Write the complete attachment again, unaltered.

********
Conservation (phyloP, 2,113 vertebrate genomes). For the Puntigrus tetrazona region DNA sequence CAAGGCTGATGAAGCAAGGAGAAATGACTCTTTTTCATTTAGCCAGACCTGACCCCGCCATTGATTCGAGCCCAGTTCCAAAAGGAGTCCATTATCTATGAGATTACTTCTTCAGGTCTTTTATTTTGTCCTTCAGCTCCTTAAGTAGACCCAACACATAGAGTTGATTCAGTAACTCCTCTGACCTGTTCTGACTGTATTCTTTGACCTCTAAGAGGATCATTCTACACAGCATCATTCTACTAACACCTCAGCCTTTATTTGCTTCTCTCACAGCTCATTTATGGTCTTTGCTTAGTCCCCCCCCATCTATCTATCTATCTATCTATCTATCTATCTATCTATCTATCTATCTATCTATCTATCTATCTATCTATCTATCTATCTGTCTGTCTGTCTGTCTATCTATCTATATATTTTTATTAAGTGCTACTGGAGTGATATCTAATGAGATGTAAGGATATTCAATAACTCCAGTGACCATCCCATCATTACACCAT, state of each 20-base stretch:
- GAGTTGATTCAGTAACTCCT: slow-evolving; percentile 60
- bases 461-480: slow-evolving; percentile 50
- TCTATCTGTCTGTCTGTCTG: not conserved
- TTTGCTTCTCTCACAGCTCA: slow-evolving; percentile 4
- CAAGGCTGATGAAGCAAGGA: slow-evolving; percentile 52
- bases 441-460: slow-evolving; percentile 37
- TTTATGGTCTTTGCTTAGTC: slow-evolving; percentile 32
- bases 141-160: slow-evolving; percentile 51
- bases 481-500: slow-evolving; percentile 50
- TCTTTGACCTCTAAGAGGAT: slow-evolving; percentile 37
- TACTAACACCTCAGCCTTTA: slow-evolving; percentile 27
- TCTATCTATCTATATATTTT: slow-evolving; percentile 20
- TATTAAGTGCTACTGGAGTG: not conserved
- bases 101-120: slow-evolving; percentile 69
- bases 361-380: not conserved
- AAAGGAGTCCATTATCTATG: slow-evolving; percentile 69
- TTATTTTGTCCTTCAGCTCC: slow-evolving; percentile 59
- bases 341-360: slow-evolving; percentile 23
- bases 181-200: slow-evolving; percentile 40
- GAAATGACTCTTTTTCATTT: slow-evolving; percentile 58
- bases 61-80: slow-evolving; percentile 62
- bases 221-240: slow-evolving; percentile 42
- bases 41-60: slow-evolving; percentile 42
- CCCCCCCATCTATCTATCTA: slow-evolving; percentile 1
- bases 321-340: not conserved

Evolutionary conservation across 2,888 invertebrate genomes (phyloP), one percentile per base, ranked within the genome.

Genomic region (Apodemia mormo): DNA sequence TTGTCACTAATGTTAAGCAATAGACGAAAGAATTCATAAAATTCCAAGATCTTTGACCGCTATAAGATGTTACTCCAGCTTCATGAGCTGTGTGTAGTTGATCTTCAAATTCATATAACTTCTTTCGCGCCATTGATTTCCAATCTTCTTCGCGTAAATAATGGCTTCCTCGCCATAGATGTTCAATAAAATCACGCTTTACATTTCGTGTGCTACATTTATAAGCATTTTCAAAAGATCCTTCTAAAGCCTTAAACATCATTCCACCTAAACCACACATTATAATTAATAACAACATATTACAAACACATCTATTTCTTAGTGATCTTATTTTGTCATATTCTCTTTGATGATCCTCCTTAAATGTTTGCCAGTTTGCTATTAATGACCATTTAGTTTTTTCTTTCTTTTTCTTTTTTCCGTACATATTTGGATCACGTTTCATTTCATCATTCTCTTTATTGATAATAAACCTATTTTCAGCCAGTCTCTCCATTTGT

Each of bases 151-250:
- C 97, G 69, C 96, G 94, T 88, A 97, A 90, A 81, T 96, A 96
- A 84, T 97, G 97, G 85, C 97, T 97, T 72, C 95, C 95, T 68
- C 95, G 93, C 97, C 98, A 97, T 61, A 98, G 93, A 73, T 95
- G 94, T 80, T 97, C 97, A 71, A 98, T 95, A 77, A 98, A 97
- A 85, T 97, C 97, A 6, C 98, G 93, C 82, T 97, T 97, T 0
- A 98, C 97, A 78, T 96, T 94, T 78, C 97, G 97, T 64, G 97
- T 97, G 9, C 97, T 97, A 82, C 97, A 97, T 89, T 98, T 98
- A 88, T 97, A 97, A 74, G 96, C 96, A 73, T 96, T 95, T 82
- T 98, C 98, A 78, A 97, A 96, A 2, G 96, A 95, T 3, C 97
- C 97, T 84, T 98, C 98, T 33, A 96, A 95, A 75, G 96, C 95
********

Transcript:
Conservation (phyloP, 2,113 vertebrate genomes). For the Puntigrus tetrazona region DNA sequence CAAGGCTGATGAAGCAAGGAGAAATGACTCTTTTTCATTTAGCCAGACCTGACCCCGCCATTGATTCGAGCCCAGTTCCAAAAGGAGTCCATTATCTATGAGATTACTTCTTCAGGTCTTTTATTTTGTCCTTCAGCTCCTTAAGTAGACCCAACACATAGAGTTGATTCAGTAACTCCTCTGACCTGTTCTGACTGTATTCTTTGACCTCTAAGAGGATCATTCTACACAGCATCATTCTACTAACACCTCAGCCTTTATTTGCTTCTCTCACAGCTCATTTATGGTCTTTGCTTAGTCCCCCCCCATCTATCTATCTATCTATCTATCTATCTATCTATCTATCTATCTATCTATCTATCTATCTATCTATCTATCTATCTATCTGTCTGTCTGTCTGTCTATCTATCTATATATTTTTATTAAGTGCTACTGGAGTGATATCTAATGAGATGTAAGGATATTCAATAACTCCAGTGACCATCCCATCATTACACCAT, state of each 20-base stretch:
- GAGTTGATTCAGTAACTCCT: slow-evolving; percentile 60
- bases 461-480: slow-evolving; percentile 50
- TCTATCTGTCTGTCTGTCTG: not conserved
- TTTGCTTCTCTCACAGCTCA: slow-evolving; percentile 4
- CAAGGCTGATGAAGCAAGGA: slow-evolving; percentile 52
- bases 441-460: slow-evolving; percentile 37
- TTTATGGTCTTTGCTTAGTC: slow-evolving; percentile 32
- bases 141-160: slow-evolving; percentile 51
- bases 481-500: slow-evolving; percentile 50
- TCTTTGACCTCTAAGAGGAT: slow-evolving; percentile 37
- TACTAACACCTCAGCCTTTA: slow-evolving; percentile 27
- TCTATCTATCTATATATTTT: slow-evolving; percentile 20
- TATTAAGTGCTACTGGAGTG: not conserved
- bases 101-120: slow-evolving; percentile 69
- bases 361-380: not conserved
- AAAGGAGTCCATTATCTATG: slow-evolving; percentile 69
- TTATTTTGTCCTTCAGCTCC: slow-evolving; percentile 59
- bases 341-360: slow-evolving; percentile 23
- bases 181-200: slow-evolving; percentile 40
- GAAATGACTCTTTTTCATTT: slow-evolving; percentile 58
- bases 61-80: slow-evolving; percentile 62
- bases 221-240: slow-evolving; percentile 42
- bases 41-60: slow-evolving; percentile 42
- CCCCCCCATCTATCTATCTA: slow-evolving; percentile 1
- bases 321-340: not conserved

Evolutionary conservation across 2,888 invertebrate genomes (phyloP), one percentile per base, ranked within the genome.

Genomic region (Apodemia mormo): DNA sequence TTGTCACTAATGTTAAGCAATAGACGAAAGAATTCATAAAATTCCAAGATCTTTGACCGCTATAAGATGTTACTCCAGCTTCATGAGCTGTGTGTAGTTGATCTTCAAATTCATATAACTTCTTTCGCGCCATTGATTTCCAATCTTCTTCGCGTAAATAATGGCTTCCTCGCCATAGATGTTCAATAAAATCACGCTTTACATTTCGTGTGCTACATTTATAAGCATTTTCAAAAGATCCTTCTAAAGCCTTAAACATCATTCCACCTAAACCACACATTATAATTAATAACAACATATTACAAACACATCTATTTCTTAGTGATCTTATTTTGTCATATTCTCTTTGATGATCCTCCTTAAATGTTTGCCAGTTTGCTATTAATGACCATTTAGTTTTTTCTTTCTTTTTCTTTTTTCCGTACATATTTGGATCACGTTTCATTTCATCATTCTCTTTATTGATAATAAACCTATTTTCAGCCAGTCTCTCCATTTGT

Each of bases 151-250:
- C 97, G 69, C 96, G 94, T 88, A 97, A 90, A 81, T 96, A 96
- A 84, T 97, G 97, G 85, C 97, T 97, T 72, C 95, C 95, T 68
- C 95, G 93, C 97, C 98, A 97, T 61, A 98, G 93, A 73, T 95
- G 94, T 80, T 97, C 97, A 71, A 98, T 95, A 77, A 98, A 97
- A 85, T 97, C 97, A 6, C 98, G 93, C 82, T 97, T 97, T 0
- A 98, C 97, A 78, T 96, T 94, T 78, C 97, G 97, T 64, G 97
- T 97, G 9, C 97, T 97, A 82, C 97, A 97, T 89, T 98, T 98
- A 88, T 97, A 97, A 74, G 96, C 96, A 73, T 96, T 95, T 82
- T 98, C 98, A 78, A 97, A 96, A 2, G 96, A 95, T 3, C 97
- C 97, T 84, T 98, C 98, T 33, A 96, A 95, A 75, G 96, C 95